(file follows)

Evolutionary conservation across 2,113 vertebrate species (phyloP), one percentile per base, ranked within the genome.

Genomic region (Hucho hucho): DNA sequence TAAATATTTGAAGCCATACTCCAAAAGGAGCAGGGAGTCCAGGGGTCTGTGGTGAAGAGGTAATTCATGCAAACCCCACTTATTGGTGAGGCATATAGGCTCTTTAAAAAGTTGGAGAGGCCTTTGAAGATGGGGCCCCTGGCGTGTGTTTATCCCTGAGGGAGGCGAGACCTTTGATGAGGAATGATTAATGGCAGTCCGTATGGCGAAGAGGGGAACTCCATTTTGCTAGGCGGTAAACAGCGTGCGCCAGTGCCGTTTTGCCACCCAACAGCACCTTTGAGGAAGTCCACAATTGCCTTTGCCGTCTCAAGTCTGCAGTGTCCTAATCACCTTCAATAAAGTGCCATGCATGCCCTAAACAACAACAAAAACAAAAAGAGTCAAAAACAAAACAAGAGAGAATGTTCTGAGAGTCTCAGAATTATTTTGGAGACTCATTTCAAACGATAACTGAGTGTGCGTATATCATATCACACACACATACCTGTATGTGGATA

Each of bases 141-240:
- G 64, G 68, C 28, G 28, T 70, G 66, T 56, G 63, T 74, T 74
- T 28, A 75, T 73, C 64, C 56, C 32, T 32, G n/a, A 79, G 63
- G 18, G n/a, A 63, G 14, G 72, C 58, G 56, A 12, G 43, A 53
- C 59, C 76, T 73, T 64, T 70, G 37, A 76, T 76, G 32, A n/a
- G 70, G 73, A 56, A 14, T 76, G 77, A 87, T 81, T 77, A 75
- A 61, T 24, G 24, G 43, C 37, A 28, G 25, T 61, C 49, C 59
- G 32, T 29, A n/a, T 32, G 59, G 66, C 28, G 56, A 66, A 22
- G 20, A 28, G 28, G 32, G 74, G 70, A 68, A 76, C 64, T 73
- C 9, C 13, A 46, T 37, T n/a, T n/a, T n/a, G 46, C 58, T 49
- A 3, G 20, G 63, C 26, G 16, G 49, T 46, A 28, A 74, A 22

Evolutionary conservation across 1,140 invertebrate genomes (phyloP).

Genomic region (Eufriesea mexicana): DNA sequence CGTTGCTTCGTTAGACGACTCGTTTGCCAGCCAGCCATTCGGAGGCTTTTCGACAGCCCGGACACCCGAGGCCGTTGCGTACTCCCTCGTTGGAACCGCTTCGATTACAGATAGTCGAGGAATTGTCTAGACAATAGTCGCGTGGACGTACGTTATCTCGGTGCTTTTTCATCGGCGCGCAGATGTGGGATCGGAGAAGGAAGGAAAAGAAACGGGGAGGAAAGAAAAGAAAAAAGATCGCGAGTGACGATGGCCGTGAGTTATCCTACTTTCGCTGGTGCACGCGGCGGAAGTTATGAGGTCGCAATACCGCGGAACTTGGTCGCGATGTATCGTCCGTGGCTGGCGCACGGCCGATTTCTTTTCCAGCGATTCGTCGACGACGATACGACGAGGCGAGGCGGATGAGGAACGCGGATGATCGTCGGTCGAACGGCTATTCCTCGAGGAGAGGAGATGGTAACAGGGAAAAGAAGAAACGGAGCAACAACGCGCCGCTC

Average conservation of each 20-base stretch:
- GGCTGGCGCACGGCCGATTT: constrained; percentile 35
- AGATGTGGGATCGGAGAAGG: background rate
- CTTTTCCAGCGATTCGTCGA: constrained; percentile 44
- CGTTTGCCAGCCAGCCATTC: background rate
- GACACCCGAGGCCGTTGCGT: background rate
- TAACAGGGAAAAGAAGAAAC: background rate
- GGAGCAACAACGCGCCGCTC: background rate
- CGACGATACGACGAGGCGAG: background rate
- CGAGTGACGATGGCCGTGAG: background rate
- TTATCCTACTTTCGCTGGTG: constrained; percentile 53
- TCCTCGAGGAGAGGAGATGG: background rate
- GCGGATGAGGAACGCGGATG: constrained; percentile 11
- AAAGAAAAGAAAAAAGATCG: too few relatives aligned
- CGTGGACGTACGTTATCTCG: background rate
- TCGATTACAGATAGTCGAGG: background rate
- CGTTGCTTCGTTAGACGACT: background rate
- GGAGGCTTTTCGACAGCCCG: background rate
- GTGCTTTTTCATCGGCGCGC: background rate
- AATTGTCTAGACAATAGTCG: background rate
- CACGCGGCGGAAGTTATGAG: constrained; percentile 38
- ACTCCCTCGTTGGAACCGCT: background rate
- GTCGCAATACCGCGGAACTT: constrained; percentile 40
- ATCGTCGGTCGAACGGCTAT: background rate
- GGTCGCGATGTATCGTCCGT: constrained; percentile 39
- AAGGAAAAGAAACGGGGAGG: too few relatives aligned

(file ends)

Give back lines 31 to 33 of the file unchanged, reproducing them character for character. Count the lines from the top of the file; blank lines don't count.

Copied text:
- TCGATTACAGATAGTCGAGG: background rate
- CGTTGCTTCGTTAGACGACT: background rate
- GGAGGCTTTTCGACAGCCCG: background rate